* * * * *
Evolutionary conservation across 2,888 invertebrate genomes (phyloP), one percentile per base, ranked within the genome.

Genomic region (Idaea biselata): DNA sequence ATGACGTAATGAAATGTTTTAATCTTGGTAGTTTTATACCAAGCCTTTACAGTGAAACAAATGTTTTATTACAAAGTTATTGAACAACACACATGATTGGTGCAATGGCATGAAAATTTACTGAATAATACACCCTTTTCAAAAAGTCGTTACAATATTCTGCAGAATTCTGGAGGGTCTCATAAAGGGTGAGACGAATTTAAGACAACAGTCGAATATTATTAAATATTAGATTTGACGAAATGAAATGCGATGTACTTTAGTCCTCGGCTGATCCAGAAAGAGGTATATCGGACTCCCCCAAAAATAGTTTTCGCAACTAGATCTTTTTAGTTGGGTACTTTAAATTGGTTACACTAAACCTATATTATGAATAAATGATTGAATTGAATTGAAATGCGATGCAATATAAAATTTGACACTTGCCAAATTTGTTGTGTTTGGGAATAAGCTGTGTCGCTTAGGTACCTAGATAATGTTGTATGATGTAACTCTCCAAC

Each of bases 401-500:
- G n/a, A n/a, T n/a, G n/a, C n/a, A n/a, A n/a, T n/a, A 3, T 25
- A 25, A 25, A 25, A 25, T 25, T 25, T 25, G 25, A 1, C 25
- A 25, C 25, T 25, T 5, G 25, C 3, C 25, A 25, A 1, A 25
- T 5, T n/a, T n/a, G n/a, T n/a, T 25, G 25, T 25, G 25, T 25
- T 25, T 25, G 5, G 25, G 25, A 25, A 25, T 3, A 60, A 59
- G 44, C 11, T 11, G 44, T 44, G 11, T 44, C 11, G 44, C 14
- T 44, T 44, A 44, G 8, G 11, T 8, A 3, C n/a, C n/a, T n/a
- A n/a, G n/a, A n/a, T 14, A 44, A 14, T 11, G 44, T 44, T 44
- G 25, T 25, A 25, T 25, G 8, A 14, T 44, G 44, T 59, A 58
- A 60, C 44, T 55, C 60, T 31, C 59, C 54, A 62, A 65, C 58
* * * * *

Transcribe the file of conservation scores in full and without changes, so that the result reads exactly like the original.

Evolutionary conservation across 2,888 invertebrate genomes (phyloP), one percentile per base, ranked within the genome.

Genomic region (Idaea biselata): DNA sequence ATGACGTAATGAAATGTTTTAATCTTGGTAGTTTTATACCAAGCCTTTACAGTGAAACAAATGTTTTATTACAAAGTTATTGAACAACACACATGATTGGTGCAATGGCATGAAAATTTACTGAATAATACACCCTTTTCAAAAAGTCGTTACAATATTCTGCAGAATTCTGGAGGGTCTCATAAAGGGTGAGACGAATTTAAGACAACAGTCGAATATTATTAAATATTAGATTTGACGAAATGAAATGCGATGTACTTTAGTCCTCGGCTGATCCAGAAAGAGGTATATCGGACTCCCCCAAAAATAGTTTTCGCAACTAGATCTTTTTAGTTGGGTACTTTAAATTGGTTACACTAAACCTATATTATGAATAAATGATTGAATTGAATTGAAATGCGATGCAATATAAAATTTGACACTTGCCAAATTTGTTGTGTTTGGGAATAAGCTGTGTCGCTTAGGTACCTAGATAATGTTGTATGATGTAACTCTCCAAC

Each of bases 401-500:
- G n/a, A n/a, T n/a, G n/a, C n/a, A n/a, A n/a, T n/a, A 3, T 25
- A 25, A 25, A 25, A 25, T 25, T 25, T 25, G 25, A 1, C 25
- A 25, C 25, T 25, T 5, G 25, C 3, C 25, A 25, A 1, A 25
- T 5, T n/a, T n/a, G n/a, T n/a, T 25, G 25, T 25, G 25, T 25
- T 25, T 25, G 5, G 25, G 25, A 25, A 25, T 3, A 60, A 59
- G 44, C 11, T 11, G 44, T 44, G 11, T 44, C 11, G 44, C 14
- T 44, T 44, A 44, G 8, G 11, T 8, A 3, C n/a, C n/a, T n/a
- A n/a, G n/a, A n/a, T 14, A 44, A 14, T 11, G 44, T 44, T 44
- G 25, T 25, A 25, T 25, G 8, A 14, T 44, G 44, T 59, A 58
- A 60, C 44, T 55, C 60, T 31, C 59, C 54, A 62, A 65, C 58